By Liz Warren-Pederson
Students who complete the year-long McGuire Entrepreneurship Program walk away with a business plan, but their academic experience goes far beyond that document.
“It’s really clear that the students develop broad knowledge and understanding of the venture process well beyond the business plan,” said Sherry Hoskinson, director of the McGuire Center for Entrepreneurship. “We try to measure that understanding through academic reviews, which we’ve done for the past several years.”
The purpose of the academic review is to assess individual performance of students using the same lens – something the year-end competition, which focuses more on the ventures themselves, was not designed to achieve.
Over two days, a panel of three academic reviewers from peer institutions heard each team present their venture. The teams then defended their ventures in a 15-minute Q&A session.
“It was certainly nerve-racking, considering it was one of the major presentations we had worked towards all year,” said Brittany Hultstrom (BSBA Marketing and Entrepreneurship ’11), who was part of the three-person SAB Manufacturing team. “We put many hours in to prepare for it, which helped to bring down the stress level.”
Like the year-end competition, the academic review focused on the extent to which the venture was investment-ready. But unlike the competition, which occurs over a single, rapid-fire day, the academic review panel had the time to drill down with each team.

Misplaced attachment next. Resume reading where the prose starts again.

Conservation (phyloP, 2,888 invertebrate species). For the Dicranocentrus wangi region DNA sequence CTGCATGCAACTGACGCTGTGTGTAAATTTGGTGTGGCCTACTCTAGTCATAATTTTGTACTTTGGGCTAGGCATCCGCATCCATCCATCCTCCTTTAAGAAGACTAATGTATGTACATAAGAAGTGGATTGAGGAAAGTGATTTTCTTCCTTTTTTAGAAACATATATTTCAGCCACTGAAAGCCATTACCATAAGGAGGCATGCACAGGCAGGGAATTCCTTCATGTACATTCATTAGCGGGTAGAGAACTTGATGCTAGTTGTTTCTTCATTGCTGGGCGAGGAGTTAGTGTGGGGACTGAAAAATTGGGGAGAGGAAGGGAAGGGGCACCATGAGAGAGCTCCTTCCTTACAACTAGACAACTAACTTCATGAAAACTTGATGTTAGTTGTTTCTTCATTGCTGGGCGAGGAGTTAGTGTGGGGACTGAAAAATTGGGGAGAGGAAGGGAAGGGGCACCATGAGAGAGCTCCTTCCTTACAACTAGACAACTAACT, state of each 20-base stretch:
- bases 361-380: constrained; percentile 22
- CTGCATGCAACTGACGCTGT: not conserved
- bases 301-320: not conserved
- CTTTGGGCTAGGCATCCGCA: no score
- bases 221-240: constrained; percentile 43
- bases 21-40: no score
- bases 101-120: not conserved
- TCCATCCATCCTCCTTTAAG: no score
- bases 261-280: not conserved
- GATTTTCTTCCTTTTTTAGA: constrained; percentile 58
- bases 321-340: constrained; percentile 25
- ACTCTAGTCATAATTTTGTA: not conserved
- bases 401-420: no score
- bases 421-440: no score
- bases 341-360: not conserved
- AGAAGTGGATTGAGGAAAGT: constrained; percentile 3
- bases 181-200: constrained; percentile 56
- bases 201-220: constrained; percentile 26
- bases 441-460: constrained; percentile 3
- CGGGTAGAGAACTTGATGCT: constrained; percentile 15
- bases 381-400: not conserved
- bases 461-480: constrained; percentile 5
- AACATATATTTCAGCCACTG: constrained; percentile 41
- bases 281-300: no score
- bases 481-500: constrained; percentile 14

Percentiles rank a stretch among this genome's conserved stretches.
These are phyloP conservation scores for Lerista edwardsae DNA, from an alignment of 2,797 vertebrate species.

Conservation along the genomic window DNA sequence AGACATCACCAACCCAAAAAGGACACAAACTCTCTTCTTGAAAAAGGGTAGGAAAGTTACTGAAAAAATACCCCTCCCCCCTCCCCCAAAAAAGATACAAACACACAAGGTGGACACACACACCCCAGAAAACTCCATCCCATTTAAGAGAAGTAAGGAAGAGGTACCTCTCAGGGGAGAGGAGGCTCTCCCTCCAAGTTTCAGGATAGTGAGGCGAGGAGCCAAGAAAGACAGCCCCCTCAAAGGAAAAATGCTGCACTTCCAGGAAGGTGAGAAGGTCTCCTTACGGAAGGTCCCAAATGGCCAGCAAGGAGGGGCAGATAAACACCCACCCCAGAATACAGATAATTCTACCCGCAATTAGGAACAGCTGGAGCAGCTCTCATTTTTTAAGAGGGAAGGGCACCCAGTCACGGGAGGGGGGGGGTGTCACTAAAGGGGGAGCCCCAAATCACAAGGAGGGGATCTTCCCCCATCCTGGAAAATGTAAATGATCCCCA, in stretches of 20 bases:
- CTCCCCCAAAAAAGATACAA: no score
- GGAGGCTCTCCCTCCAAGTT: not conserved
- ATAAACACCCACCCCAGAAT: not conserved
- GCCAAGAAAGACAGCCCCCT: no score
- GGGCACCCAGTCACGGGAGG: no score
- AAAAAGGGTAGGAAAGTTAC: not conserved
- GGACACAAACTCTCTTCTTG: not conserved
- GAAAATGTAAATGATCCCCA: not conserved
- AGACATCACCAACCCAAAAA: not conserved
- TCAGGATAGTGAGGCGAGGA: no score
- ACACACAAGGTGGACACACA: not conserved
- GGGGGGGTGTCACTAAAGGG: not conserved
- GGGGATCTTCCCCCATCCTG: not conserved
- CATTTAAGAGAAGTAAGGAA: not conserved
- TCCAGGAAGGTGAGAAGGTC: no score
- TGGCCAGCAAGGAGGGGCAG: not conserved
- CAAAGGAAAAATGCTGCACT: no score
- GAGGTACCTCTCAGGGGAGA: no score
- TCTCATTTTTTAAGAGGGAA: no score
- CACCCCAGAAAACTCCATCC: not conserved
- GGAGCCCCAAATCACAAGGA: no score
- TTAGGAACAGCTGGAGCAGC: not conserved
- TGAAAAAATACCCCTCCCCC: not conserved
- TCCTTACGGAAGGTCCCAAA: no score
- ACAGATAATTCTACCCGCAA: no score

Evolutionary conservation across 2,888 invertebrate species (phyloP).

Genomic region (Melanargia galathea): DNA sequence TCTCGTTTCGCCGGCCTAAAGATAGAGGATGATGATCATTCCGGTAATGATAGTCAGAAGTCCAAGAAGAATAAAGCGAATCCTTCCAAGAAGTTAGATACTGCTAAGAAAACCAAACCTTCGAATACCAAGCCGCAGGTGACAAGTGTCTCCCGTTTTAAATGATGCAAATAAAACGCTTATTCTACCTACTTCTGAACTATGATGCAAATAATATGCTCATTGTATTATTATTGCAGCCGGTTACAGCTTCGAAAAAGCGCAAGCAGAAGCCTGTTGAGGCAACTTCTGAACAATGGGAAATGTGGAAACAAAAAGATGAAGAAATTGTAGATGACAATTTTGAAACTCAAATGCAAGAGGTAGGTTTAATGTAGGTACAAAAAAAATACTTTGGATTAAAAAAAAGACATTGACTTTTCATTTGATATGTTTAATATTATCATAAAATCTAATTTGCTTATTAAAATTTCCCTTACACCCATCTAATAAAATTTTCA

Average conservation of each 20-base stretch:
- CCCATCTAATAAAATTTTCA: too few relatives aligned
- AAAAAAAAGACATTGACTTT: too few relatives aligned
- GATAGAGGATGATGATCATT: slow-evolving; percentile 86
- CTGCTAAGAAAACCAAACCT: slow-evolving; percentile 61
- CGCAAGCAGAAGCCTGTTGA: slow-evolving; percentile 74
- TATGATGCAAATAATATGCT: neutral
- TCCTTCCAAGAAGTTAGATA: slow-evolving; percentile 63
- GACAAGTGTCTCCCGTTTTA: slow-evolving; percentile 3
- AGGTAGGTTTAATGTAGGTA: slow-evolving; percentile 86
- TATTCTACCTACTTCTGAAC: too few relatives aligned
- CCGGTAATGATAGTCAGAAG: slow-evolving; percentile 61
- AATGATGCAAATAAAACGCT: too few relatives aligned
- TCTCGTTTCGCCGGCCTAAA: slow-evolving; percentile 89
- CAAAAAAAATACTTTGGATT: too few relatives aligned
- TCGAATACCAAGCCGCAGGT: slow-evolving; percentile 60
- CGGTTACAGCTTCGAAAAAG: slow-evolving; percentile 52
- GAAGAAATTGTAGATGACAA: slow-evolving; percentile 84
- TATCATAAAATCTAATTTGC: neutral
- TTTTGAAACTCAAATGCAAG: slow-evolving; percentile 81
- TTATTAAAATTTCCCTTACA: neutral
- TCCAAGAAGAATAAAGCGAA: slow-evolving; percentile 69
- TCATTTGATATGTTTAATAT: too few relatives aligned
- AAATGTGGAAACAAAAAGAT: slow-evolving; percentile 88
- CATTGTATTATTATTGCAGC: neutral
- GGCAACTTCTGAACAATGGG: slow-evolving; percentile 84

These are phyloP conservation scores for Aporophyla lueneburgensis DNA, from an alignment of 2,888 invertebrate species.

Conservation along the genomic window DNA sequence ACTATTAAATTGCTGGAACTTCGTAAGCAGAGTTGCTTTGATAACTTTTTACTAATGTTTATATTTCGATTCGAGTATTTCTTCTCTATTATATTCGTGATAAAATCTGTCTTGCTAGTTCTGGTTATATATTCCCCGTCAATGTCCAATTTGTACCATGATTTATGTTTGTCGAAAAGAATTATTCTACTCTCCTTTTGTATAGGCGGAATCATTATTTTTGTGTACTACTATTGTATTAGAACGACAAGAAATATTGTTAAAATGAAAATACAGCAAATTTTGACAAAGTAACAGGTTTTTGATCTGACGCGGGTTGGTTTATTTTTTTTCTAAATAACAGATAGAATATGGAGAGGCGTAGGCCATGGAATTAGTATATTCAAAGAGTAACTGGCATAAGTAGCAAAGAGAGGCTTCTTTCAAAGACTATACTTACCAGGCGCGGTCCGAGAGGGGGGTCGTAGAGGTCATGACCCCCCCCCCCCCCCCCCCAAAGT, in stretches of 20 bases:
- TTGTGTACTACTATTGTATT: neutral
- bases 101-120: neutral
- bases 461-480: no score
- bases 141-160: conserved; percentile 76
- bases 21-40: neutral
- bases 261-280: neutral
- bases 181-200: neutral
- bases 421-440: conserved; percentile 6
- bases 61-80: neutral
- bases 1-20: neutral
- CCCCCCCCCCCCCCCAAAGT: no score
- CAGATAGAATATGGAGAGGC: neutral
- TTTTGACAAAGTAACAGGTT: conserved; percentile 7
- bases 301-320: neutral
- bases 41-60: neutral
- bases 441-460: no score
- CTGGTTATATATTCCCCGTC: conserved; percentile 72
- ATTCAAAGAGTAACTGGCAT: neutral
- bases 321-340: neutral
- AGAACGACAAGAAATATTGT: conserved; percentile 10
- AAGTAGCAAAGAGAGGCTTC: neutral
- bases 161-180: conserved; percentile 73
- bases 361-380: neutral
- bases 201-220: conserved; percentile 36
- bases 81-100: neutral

“For example, we were asked about the acquisition costs per customer, which was one of the more challenging questions for us to answer during that presentation,” Hultstrom said. “It was a question that really showed us the importance of knowing S.A.B. Manufacturing inside and out.”
The academic review’s second goal is to assess program performance: to see how well the McGuire Entrepreneurship Program’s learning benchmarks are conveyed in the classroom. In past years, the review panel made notes following each team’s presentation, but this year Hoskinson said that the reviewers keyed in their responses in real-time using clickers. All that data, she said, “gives us a mechanism to assess our program strengths and weaknesses, showing us where we need to augment our teaching.”
The good news, Hoskinson said, is that she can see that the process of turning any idea into reality is getting through to the overwhelming majority of McGuire Entrepreneurship Program students.
“The McGuire Center allows students to learn from trial and error, but also provides the guidance necessary to reach success,” Hultstrom said. “Before the program, I had no idea where I was supposed to start to launch a business. Now I feel confident that I can conduct the needed research, complete the financial projections, write a full business plan, and know how to pitch to investors.”